Barely six weeks after Prime Minister Narendra Modi’s visit to Germany, Defence Minister Ursula von der Leyen’s ongoing visit to New Delhi has set in motion a series of steps aimed at boosting defence and cyber security cooperation between the two countries.
The German minister met India’s Prime Minister Narendra Modi on May 28 and pitched for a win-win alliance of India’s IT prowess and German technology.
The minister noted that India has excellent human resource which is highly skilled in information technology, while Germany has the technology and knowhow. Working together would create a win-win situation for both of them, she stressed.
Focus on cyber security
According to recent reports, about one billion computers in Germany are infected with Botnet viruses, which makes the country vulnerable to cyber-attacks, making cybercrime a prime concern for the German defense industry. India too, suffered a loss of nearly four billion dollars due to cyber-attacks in 2014.
A news item likely to go unnoticed by most is that of a university in Hungary making a course on the Holocaust compulsory for all undergraduate students. It is not the content of the course (which is no doubt very important for a discussion on its possible impacts) but a larger context of remembrance- how it shapes national consciousness and its international ramifications- that this article deals with.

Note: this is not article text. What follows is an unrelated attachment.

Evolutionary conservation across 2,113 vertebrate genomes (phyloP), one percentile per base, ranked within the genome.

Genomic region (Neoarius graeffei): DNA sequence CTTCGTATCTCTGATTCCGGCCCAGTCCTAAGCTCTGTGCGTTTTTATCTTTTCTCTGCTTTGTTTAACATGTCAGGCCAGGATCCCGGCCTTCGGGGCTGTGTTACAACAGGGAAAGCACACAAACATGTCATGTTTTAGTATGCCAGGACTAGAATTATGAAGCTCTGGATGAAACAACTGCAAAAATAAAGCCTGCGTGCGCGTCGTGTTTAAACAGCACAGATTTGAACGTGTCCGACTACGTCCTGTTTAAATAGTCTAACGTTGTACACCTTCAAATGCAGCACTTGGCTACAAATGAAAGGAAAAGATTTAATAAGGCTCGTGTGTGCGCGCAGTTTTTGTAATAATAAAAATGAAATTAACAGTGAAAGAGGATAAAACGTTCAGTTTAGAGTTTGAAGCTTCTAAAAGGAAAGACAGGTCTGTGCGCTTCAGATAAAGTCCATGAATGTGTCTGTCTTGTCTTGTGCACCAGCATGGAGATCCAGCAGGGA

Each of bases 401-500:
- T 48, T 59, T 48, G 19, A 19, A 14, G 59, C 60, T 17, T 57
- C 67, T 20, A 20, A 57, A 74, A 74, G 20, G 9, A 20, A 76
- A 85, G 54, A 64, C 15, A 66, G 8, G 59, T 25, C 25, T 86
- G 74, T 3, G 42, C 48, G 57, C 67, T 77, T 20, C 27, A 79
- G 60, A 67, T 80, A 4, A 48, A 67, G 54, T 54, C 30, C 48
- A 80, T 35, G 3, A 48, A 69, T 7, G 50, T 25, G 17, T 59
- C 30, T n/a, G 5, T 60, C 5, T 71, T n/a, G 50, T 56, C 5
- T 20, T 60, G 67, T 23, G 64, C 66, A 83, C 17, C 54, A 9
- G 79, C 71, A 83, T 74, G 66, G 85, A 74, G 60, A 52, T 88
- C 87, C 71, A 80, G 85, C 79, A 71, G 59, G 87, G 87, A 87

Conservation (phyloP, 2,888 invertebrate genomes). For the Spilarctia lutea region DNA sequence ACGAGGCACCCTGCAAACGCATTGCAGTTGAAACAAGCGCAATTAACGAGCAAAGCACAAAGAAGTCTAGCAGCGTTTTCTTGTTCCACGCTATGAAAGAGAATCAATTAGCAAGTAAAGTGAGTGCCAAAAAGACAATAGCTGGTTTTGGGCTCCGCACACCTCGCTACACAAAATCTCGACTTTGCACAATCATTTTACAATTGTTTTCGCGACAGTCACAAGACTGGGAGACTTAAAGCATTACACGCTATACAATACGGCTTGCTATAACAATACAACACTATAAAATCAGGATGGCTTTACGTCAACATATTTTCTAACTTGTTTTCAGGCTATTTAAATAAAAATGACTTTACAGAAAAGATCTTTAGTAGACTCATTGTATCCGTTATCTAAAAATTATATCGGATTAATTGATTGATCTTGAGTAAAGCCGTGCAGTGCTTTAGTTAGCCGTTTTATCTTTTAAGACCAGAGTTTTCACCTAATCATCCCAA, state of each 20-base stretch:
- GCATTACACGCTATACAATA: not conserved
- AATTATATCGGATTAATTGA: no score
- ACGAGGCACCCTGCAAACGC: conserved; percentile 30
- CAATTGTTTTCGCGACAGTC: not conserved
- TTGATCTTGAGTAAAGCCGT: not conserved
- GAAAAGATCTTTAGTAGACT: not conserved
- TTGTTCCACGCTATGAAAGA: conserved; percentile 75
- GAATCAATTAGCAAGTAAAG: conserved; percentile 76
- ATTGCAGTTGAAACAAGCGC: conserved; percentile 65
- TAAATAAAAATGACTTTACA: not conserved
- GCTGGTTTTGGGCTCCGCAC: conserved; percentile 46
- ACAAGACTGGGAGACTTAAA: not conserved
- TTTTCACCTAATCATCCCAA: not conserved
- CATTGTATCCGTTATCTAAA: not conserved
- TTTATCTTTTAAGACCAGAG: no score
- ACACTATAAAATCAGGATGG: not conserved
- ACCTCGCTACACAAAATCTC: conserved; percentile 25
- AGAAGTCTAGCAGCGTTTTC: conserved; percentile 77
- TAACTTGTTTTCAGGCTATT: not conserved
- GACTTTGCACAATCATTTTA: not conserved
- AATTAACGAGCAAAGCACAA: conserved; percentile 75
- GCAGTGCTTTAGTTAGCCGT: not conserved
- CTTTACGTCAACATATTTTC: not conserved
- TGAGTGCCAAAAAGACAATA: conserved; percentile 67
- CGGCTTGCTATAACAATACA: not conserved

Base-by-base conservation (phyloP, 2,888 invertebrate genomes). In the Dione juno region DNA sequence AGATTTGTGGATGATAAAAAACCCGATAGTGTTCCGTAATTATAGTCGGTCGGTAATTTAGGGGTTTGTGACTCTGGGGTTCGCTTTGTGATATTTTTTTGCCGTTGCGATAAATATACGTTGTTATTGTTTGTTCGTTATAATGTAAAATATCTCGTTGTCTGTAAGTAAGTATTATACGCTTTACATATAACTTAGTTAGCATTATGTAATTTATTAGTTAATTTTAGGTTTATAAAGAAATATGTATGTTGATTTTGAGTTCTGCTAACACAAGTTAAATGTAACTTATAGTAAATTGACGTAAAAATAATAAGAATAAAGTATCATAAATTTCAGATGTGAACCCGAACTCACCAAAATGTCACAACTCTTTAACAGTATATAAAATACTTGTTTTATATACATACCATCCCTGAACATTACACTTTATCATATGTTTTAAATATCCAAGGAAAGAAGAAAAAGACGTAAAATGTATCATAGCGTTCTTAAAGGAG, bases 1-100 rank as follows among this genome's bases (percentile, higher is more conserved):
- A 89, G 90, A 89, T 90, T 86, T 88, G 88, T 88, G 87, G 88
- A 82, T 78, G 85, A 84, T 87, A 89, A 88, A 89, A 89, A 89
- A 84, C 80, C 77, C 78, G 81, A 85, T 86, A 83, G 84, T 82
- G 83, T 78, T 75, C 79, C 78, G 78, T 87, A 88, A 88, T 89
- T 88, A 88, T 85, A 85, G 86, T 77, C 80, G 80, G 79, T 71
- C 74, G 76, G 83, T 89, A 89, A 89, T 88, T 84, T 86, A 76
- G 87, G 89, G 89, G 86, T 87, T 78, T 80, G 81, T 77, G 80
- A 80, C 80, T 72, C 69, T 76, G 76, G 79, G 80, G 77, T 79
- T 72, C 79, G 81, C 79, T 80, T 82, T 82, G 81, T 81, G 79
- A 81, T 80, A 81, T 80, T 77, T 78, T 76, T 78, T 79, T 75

Recently, the Peter Pazmany Catholic University, one of the oldest and most prestigious universities in Hungary, made a course on the holocaust, titled ‘The Holocaust and its Remembrance’, compulsory for all students in its undergraduate program. It’s the kind of news report that is likely to go unnoticed by most, but such an initiative deserves closer reflection and need to be placed in the larger context of remembrance – how it shapes national consciousness and its international ramifications.
Hungarian Jews, too, suffered terribly during the Second World War, with several thousand being sent to Auschwitz-Birkenau concentration camps, into forced labour camps and summarily executed on the banks of the Danube.
SEOUL: India and South Korea have infused a new energy into their multi-faceted partnership by upgrading ties to “special strategic partnership” and signing seven bilateral agreements in diverse areas.
“Our relationship started with a strong economic emphasis. But, it has also now become strategic in content,” Prime Minister Narendra Modi said on Monday.
“The decision to upgrade bilateral ties reflect how seriously we take the new framework of our relationship. Republic of Korea is the second country with which India will have a diplomatic and security dialogue in 2+2 format,” PM Modi said while addressing a joint press conference with South Korean President Park Geun-hye in Seoul.
US Defence Secretary Ashton Carter’s visit to India in June for talks on the Defence Trade and Technology Initiative has been preceded by a series⋅⋅⋅
Against the backdrop of an upswing in India-Bangladesh ties, West Bengal’s Chief Minister Mamata Banerjee is expected to accompany Prime Minister Narendra Modi to Dhaka⋅⋅⋅
PM Modi’s agenda for dealing with terrorism is to treat it as a global phenomenon, delink it from religion and take collective global action for⋅⋅⋅
Diplomacy, In Pictures
Amid reports that the Ministry of Defence (MoD) has set up a 10-member committee to draft an easy-to-comprehend and industry-friendly procedure that would cut down⋅⋅⋅
The National Democratic Alliance (NDA) government is putting all its political capital to amend “the growth-retarding” land acquisition law enacted by the United Progressive Alliance⋅⋅⋅